Now that we've covered muscle damage, it would be a good idea to take a look at research on the direct effects, or lack thereof, that red and near-infrared light therapy has on muscle hypertrophy. There is an interesting twin study by Ferraresi et al. (2016)  that takes a look at this. The findings look promising, it found an up-regulation of protein synthesis as well as increased muscle hypertrophy as shown by MRI: “There was an increase in the volume in thigh muscles measured by MRI when LEDT was combined with the training program (+20%, from 2937 to 3523 cm3), whereas placebo therapy gave a smaller increase in muscle volume (+5%, from 3152 to 3316 cm3)”. The total energy used in this study was quite small, only 75 joules. This is smaller than the amounts that found the biggest benefits in some other studies. The wavelength used was exclusively 850 nm. An obvious problem here is the small sample size, just two people, it would be hard to draw any conclusions. Another study looking at hypertrophy is the one by Baroni et al. (2014) , this one has a more reasonable sample size of 30 male subjects, it finds over 150% the muscle hypertrophy when using red light therapy + training compared to training alone (15.4% vs 9.4%).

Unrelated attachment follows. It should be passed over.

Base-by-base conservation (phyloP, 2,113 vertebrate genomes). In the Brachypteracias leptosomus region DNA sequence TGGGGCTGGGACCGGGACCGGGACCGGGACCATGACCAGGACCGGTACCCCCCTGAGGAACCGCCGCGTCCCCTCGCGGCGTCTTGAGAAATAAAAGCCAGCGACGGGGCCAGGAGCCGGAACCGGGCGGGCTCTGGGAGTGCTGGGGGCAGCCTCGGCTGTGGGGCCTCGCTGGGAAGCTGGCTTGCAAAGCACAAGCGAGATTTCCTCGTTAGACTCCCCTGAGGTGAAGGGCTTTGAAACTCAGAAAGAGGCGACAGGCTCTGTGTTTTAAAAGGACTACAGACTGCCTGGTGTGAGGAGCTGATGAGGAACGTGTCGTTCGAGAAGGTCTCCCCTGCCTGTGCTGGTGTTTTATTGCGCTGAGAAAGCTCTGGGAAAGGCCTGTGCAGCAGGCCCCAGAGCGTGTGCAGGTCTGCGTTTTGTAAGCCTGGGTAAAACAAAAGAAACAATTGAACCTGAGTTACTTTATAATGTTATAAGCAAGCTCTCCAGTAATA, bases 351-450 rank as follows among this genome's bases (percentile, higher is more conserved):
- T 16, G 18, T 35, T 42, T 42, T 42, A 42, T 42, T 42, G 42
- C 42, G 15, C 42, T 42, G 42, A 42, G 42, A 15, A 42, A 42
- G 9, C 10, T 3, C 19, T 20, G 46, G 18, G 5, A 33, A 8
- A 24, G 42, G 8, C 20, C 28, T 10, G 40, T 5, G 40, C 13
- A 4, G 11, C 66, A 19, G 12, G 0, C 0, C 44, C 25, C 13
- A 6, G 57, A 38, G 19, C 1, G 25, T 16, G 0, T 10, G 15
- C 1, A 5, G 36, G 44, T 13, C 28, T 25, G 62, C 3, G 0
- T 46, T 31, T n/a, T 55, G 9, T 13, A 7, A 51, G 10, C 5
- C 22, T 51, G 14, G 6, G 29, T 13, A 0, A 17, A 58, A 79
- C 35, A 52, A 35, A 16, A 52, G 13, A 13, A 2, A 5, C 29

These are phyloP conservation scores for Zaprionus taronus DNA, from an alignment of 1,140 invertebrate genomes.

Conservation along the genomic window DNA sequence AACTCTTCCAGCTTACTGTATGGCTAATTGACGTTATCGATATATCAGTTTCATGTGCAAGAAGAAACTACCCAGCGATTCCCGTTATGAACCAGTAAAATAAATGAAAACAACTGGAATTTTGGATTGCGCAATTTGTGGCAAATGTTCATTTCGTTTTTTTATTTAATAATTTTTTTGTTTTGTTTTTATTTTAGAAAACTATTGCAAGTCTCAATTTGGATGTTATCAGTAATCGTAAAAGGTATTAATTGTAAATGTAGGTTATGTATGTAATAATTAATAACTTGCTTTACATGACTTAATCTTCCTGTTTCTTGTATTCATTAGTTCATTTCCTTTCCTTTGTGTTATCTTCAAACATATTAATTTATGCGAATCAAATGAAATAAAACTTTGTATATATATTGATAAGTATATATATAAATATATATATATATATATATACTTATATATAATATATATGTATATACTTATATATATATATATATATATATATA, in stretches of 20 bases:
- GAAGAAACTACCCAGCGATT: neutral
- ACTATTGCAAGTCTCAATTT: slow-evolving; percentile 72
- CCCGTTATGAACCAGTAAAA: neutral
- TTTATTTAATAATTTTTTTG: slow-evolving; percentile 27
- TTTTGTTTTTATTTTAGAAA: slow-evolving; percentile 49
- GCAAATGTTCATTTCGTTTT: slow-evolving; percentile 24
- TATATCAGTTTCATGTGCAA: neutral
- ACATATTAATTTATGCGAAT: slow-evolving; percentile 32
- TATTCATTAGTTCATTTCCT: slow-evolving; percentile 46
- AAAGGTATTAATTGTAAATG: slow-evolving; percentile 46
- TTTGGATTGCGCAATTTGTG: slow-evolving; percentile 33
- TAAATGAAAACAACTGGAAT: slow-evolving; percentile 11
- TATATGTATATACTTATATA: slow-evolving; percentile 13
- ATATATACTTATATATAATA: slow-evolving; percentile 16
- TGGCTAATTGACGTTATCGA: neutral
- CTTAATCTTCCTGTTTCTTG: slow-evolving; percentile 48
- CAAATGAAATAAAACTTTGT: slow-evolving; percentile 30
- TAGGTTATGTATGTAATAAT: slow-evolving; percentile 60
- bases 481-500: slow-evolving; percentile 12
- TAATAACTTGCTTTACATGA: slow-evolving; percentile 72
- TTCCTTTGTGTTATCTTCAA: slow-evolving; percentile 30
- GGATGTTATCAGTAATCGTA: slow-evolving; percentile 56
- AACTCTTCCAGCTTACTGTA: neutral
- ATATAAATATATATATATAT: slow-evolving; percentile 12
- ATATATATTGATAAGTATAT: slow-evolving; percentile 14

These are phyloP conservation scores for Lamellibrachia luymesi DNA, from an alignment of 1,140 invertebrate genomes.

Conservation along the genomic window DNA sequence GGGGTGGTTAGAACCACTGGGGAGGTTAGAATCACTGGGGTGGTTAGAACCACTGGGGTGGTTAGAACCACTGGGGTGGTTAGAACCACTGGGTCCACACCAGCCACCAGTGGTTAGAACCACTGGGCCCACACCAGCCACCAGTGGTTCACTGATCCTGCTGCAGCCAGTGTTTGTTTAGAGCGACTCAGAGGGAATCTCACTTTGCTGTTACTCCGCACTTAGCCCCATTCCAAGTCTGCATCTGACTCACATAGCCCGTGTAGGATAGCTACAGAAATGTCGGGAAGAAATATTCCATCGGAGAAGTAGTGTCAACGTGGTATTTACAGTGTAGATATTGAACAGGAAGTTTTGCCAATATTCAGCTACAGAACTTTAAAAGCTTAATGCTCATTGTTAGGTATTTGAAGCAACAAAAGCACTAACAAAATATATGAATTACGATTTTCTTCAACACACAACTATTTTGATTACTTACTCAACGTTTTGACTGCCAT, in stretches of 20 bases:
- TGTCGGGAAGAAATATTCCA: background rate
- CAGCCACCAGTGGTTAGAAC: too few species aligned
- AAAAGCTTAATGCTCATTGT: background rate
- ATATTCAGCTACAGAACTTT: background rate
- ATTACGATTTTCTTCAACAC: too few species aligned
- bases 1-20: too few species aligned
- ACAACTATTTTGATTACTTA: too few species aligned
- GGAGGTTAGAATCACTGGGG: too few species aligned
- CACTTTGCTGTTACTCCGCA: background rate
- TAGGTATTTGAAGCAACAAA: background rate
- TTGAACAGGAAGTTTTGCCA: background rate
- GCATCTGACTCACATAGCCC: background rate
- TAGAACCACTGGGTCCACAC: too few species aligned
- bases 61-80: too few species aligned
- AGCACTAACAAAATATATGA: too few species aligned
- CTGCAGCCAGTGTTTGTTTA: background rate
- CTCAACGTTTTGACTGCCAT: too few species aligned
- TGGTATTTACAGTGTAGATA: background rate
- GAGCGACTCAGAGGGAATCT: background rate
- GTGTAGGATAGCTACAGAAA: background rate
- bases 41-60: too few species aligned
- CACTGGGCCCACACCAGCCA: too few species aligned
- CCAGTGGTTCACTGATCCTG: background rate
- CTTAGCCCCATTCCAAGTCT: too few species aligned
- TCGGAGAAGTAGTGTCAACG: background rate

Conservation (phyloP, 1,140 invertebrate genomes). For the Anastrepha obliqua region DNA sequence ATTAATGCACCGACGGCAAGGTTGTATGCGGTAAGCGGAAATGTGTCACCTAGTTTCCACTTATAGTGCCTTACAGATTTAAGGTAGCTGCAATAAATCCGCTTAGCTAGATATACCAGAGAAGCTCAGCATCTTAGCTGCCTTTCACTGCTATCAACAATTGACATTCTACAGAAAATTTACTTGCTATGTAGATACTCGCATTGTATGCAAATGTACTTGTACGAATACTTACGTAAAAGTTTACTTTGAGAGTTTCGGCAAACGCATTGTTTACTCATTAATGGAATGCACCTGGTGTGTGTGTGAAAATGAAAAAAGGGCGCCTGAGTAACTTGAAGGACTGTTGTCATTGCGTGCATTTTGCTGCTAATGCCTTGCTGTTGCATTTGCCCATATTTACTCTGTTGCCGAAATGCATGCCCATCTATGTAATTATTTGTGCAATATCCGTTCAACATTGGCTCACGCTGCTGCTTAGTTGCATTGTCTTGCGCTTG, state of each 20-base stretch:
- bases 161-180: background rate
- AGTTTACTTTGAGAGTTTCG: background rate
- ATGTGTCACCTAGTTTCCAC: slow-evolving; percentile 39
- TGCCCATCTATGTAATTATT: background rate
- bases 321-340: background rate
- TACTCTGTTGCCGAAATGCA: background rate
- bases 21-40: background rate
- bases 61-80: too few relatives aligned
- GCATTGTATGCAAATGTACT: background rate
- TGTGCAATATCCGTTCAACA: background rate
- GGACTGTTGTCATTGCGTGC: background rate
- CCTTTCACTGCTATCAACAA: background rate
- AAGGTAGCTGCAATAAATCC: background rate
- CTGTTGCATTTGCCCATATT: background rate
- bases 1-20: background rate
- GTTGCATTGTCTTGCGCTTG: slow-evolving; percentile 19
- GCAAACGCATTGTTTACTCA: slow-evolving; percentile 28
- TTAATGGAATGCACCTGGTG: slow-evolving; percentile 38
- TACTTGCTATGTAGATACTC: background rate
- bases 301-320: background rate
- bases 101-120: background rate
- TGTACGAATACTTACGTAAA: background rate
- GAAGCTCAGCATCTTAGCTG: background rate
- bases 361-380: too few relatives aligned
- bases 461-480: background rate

How about strength gains over time? This study states that “Subjects from the Training+Light therapy Group reached significantly higher percent changes compared to subjects from the Training-only Group for sum of muscles’ thicknesses (15.4 vs. 9.4 %), isometric peak torque (20.5 vs. 13.7 %), and eccentric peak torque (32.2 vs. 20.0 %).”, indicating the strength increase difference is just about as big as the hypertrophy difference between the Training-only Group and the Train+Light therapy Group. In another paper worth a look at, Barbosa et al. (2017)  state: “The aim of this study was to evaluate LLLT effects on grip strength. The protocol has shown to be efficient in improving the grip strength. This condition was more evident in 904 nm, in which there was a difference between the final and baseline. Thereby, it can be suggested that, for 904 nm group, irradiation was effective to improve the grip strength.”